It is always good to hear from Simon D James  and he has a new EP Days of Heaven ( out from which the track Release & Repeat is the opener. Simon tells me he will be staggering the release of each track onto digital platforms so as to give each one its own focus before the EP is released in full. Simon’s music is always hard to pigeon-hole. It starts off quite bluesy with a shuffling rhythm and bendy-string lead guitar figure but this gives way to a laid back folky atmosphere with low register vocals and some lovely harmonies (male and female but mainly female) before the [electric] bluesy guitar returns. Foals jamming with Johnny Winter maybe! The vocals are very appealing and cleverly organised between the waves of guitar. Eventually the guitar figure is joined by a louder and passionate vocal that brings the whole thing to a Radiohead-like climax. Well there’s a mix of references for you. Best thing to do is check it out. It’s a great track.

Over & Over starts with chugging guitar contrasted with single bar-long chords. There is an air of Prefab Sprout about this both in the jazzy and suspended chords and the way Simon’s voice interacts with his female counterpart. Written by rules is sparser and has some haunting harmonies. Again there is an air of Prefab Sprout but also leaning towards Neil Young. Rhyme the reason is folkier and in triple time with some clever breaks and contrasts, a female harmonised ‘Ooh – Ooh’ playing a prominent part. The production on the voice is a nice touch too.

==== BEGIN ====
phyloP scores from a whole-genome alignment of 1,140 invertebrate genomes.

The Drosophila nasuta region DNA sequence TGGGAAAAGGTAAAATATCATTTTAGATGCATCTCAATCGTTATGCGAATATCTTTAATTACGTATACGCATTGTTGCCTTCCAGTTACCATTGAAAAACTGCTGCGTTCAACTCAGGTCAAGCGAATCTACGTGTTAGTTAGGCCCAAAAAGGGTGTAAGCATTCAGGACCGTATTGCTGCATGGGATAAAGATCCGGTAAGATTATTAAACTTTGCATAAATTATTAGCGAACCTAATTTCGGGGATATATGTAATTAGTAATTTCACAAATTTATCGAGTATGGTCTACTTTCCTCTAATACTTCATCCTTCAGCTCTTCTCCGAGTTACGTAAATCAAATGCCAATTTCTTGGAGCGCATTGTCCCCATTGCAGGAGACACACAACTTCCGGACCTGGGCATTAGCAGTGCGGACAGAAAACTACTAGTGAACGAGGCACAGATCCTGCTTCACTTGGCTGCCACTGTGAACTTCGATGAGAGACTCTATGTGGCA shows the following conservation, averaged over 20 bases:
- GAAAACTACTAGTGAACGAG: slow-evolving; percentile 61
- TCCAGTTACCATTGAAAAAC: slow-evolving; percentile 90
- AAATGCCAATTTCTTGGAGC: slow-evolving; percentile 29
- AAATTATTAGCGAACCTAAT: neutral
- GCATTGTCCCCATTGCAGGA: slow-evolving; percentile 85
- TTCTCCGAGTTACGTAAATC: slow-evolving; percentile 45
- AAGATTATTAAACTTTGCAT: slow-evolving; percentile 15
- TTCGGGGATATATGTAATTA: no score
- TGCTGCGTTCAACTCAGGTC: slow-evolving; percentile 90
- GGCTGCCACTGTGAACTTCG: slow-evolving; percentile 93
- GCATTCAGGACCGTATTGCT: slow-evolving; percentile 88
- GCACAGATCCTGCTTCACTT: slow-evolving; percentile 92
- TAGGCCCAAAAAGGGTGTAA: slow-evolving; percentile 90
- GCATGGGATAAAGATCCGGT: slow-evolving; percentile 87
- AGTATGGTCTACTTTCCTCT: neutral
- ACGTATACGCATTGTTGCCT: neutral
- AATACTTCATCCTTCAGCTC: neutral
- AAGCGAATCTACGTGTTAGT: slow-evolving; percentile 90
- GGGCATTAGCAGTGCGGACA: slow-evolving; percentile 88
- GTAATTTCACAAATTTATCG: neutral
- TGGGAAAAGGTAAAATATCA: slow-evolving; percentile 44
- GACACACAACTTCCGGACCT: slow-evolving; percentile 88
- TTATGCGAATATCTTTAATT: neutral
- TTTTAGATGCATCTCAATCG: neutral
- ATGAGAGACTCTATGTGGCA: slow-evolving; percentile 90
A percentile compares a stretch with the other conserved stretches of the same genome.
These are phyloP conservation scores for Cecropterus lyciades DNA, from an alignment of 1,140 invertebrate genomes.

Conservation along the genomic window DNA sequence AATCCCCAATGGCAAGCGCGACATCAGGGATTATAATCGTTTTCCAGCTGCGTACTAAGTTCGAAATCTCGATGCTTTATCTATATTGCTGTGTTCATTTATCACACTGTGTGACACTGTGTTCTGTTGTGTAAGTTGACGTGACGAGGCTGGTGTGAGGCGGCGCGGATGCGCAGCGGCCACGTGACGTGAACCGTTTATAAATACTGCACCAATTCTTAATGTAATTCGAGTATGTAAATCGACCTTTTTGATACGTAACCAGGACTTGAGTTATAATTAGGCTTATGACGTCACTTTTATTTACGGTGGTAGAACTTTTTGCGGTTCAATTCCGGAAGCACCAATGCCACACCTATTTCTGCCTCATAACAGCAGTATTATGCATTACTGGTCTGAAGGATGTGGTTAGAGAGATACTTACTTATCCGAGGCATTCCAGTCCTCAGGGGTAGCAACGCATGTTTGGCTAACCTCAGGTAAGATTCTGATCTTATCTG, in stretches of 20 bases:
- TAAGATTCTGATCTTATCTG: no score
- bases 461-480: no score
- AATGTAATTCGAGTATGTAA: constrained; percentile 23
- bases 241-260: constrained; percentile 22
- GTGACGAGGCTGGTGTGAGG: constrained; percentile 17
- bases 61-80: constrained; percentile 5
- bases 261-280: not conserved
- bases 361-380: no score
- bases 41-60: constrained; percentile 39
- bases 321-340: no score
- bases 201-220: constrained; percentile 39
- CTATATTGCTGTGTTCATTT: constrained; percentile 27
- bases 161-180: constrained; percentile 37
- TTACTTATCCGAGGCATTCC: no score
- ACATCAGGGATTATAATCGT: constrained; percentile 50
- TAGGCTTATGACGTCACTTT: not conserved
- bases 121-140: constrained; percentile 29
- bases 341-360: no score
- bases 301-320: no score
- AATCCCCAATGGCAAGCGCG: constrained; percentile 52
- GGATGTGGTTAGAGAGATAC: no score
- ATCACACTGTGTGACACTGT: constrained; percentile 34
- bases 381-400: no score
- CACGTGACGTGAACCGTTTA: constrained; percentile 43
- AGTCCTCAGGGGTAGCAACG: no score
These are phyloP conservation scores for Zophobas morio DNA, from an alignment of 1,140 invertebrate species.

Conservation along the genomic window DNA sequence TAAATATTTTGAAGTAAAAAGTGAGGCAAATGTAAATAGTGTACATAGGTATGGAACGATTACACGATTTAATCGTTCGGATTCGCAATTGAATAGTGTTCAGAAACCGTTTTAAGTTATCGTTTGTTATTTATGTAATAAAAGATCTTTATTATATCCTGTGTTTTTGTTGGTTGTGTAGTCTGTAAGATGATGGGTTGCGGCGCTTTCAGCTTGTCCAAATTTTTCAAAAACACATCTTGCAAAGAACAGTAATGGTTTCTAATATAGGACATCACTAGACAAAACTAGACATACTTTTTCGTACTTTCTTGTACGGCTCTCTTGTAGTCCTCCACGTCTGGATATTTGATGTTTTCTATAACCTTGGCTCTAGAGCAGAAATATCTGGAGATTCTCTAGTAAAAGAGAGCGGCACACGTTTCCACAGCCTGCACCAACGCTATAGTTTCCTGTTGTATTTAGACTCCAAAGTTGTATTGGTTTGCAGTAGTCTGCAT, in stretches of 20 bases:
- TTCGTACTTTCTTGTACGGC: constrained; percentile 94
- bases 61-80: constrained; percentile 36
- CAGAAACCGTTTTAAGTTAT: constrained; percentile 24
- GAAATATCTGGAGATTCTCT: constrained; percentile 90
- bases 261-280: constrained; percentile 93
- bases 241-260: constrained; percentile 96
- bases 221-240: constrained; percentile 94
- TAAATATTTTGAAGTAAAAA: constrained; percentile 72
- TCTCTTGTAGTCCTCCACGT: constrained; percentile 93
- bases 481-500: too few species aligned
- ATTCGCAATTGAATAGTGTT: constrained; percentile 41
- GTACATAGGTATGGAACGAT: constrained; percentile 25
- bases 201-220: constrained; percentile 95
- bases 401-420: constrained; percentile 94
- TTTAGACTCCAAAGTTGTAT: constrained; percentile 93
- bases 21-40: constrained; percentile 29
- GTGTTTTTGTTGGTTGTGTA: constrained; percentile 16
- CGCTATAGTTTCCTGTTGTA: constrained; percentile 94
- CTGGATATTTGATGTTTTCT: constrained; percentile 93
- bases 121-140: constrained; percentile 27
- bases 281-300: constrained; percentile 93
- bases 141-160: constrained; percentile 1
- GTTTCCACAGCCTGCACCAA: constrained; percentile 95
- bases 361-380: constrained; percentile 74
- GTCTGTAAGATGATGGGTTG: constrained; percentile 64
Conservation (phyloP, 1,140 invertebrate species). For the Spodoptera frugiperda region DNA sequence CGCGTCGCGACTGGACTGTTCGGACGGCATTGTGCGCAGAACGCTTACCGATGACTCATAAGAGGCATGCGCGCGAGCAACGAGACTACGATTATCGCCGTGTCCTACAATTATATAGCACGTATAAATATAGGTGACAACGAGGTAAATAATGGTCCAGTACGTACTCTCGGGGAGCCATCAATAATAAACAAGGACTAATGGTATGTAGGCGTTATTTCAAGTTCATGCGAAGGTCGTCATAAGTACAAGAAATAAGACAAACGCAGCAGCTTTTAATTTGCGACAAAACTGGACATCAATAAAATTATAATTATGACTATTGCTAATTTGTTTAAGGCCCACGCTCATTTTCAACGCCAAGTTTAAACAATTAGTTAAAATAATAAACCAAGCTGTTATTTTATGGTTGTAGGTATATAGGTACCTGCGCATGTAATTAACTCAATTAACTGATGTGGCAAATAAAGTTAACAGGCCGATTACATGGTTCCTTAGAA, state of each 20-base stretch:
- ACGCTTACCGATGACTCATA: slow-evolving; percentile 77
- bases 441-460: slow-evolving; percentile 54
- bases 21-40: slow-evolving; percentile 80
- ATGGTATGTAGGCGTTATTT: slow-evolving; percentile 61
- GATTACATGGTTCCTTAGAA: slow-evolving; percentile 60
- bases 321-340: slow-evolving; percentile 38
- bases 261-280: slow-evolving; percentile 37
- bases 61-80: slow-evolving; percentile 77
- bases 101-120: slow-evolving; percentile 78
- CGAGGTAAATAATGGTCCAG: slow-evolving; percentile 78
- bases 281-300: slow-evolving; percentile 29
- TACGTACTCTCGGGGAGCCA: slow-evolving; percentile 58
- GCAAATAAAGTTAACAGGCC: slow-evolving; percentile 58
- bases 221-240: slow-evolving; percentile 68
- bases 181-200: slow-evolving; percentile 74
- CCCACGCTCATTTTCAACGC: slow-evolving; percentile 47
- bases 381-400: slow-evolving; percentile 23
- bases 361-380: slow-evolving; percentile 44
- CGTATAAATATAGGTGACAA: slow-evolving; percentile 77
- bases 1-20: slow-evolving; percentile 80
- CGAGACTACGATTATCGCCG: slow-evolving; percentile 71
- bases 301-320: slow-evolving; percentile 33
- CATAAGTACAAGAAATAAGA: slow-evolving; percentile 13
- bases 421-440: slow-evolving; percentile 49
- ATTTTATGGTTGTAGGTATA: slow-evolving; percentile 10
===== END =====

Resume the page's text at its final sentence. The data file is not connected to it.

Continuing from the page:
Fooled by you rounds off the 5-track EP, opening with a guitar figure that has something of The xx about it. Enigmatic synth adds a layer of intensity to it as ambient sounds swoop in and out. The song is a deliberate slow burner with shades of Low, Flaming Lips and Thom Yorke about it. I may be reading too much into it but the lyric and accompanying aura suggests it is politicians who are fooling us here. Certainly it is a fitting end to an impressive EP that deserves some serious attention.

Urban Flavas

D-Block Europe ( have a track out called Home which might turn some TTD reader off on account of its use of that autotune effect on some of the vocals that has become something of a tired cliché on current pop records. But on the other hand, the way the lead switches continuously between the different voices in the band lends it a refreshingly Soul-influenced vibe while the syncopated beat is lovely and there is a slightly Bhangra-influenced tune playing away in the background.